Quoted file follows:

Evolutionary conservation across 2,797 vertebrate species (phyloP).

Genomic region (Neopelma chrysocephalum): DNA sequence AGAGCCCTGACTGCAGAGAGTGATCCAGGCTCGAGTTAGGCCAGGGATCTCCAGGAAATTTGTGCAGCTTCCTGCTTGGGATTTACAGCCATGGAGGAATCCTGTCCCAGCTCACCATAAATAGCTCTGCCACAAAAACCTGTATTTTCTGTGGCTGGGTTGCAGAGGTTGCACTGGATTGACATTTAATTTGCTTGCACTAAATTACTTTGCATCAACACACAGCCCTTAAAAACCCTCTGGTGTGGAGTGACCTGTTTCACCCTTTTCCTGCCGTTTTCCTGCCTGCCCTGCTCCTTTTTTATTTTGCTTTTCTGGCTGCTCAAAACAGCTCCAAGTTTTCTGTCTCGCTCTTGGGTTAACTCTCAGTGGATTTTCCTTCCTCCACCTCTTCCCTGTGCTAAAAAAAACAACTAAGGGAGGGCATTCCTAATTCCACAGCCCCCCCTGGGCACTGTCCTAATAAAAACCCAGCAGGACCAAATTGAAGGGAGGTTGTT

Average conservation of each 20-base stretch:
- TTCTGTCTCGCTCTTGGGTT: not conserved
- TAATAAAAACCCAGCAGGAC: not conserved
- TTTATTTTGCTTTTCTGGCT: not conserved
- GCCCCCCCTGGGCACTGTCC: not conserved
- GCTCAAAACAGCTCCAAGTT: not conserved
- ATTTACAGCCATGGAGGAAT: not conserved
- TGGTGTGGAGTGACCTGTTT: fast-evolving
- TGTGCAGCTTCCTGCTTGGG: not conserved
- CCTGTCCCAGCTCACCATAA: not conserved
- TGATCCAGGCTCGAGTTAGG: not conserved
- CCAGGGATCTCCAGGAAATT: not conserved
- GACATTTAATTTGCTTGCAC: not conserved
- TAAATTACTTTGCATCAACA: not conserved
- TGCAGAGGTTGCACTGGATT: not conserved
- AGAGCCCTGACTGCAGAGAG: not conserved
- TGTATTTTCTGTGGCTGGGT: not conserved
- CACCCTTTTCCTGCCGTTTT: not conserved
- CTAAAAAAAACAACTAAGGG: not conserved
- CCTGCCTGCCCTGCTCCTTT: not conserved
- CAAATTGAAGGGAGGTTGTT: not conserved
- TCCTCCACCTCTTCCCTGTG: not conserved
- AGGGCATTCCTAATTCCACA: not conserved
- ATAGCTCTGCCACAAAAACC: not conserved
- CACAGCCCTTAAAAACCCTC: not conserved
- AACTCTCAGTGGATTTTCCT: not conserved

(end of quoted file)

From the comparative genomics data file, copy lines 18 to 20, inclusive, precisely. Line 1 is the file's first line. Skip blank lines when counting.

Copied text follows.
- AGAGCCCTGACTGCAGAGAG: not conserved
- TGTATTTTCTGTGGCTGGGT: not conserved
- CACCCTTTTCCTGCCGTTTT: not conserved